Rebels make history
By TONY WHITE
ALBEIT reluctantly at first, Janita Cooper created history yesterday when she accepted the presidency of troubled South Grafton Rebels Rugby League Football Club.
The 32-year-old mother of three is not only the first ever female president of the 90-year-old Rebels but also understood to be the first of her sex to lead a first division club in Group One (now Northern Rivers Regional Rugby League) history.
In the 1980s the now defunct second division club Mid Richmond elected a female president but investigations by The Daily Examiner yesterday suggested Cooper's election almost certainly unique in North Coast rugby league.
Cooper, this year's secretary before standing down at the Rebels ill-fated AGM in October, takes over the reins from Alan Rudduck, who stood down due to his wife Joy's illness and business commitments.
At the reconvened AGM at South Grafton Ex-Servicemen's Club yesterday, Rudduck was elected vice president and will remain a sponsor of the club.
Rudduck, the only elected official from the October AGM, resigned from his position and nominated Cooper for president, which was seconded by another member.
She initially declined, then was whisked outside the room to discuss matters with several people before returning to the meeting and, in tears, again declining.
Rudduck was then reinstated as president, but during election of offices, Rudduck and other members pleaded with Cooper to rethink her position.
During this period Cooper was very emotional but eventually the members persistence won out and Cooper agreed to take on the position of president, much to the relief of everyone who attended.
Her love of the Rebels is unbounding. Cooper is a diligent and hard working official who has devoted countless hours to the club over the past five years.
"The work load doesn't worry me, I do what I do because I want the club to survive," she said.
"At first I just wasn't convinced the support is there.
"I didn't want to go through the same thing as this year and all the work load falls to the same few people. The players and others have got to pitch in and help, otherwise it's no good.
"I didn't want to see the club fold, that was the way it was looking, that's why I accepted.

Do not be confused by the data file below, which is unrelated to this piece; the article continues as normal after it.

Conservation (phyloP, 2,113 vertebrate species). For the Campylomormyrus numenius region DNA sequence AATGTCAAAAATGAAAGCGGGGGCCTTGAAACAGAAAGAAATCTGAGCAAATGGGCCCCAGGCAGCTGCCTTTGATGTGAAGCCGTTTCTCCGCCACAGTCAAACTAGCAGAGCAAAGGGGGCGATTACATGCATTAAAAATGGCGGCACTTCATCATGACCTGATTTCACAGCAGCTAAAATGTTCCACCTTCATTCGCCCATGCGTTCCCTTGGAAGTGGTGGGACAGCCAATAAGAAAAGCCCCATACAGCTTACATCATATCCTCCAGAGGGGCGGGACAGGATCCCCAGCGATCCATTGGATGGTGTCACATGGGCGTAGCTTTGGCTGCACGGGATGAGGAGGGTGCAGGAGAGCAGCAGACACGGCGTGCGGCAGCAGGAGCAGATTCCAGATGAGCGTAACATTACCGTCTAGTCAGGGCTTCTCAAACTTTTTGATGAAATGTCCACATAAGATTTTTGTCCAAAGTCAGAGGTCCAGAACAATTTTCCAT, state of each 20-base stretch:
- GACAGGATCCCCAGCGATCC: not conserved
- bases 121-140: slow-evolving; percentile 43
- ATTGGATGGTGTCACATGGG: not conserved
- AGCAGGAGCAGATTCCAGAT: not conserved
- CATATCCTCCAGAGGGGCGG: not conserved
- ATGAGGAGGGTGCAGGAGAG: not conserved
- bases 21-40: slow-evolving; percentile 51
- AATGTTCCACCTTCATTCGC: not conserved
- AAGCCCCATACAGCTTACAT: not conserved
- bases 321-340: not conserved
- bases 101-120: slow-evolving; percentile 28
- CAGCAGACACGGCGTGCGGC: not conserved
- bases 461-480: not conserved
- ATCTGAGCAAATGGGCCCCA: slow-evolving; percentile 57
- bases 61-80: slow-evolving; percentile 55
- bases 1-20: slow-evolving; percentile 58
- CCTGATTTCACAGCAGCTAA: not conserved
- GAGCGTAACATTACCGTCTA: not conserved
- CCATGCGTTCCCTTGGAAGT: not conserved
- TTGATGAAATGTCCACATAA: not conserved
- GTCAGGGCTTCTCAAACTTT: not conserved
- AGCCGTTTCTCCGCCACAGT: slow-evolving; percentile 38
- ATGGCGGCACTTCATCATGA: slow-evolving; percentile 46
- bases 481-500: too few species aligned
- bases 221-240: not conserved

"I started with Gail and Tom (McKenna) in 2000. There has been too much hard work put in to see it all go down the drain.
"At least the Rebels will be alive for 2006. I want to restore a family atmosphere to the club. The juniors will be one of my main priorities, keeping them interested and keen.
"There's been to much dissension in the club. I'm a strong believer in everyone being entitled to an opinion, but as committee we've got to agree on things and move on."
After her election Cooper told the AGM: "This year the players ran this club, next year the committee will be running the club, not the players."
She promised a conciliatory style of leadership.
NRRRL secretary Doug Harrison welcomed Cooper's appointment.
"That's excellent," Harrison said. "Janita is a very hard working person with the club's interests at hear and I'm sure she will do a bloody good job."
Janita and her husband, Rebels stalwart Scott Cooper, have three son's - Austin, 9, Elliott, 7 and Lewis, 5.
Financially, the treasurer's report revealed yesterday, the Rebels are $52,000 in arrears but that figure includes long term debts, similar to the two other Clarence Valley Clubs and last year's committee have payed all accrued expenses barring outstanding player payments.
Ray Mercy will captain-coach the first grade team.
Cooper is confident, provided players and supporters rally to the cause and the in fighting quells, the Rebels will survive.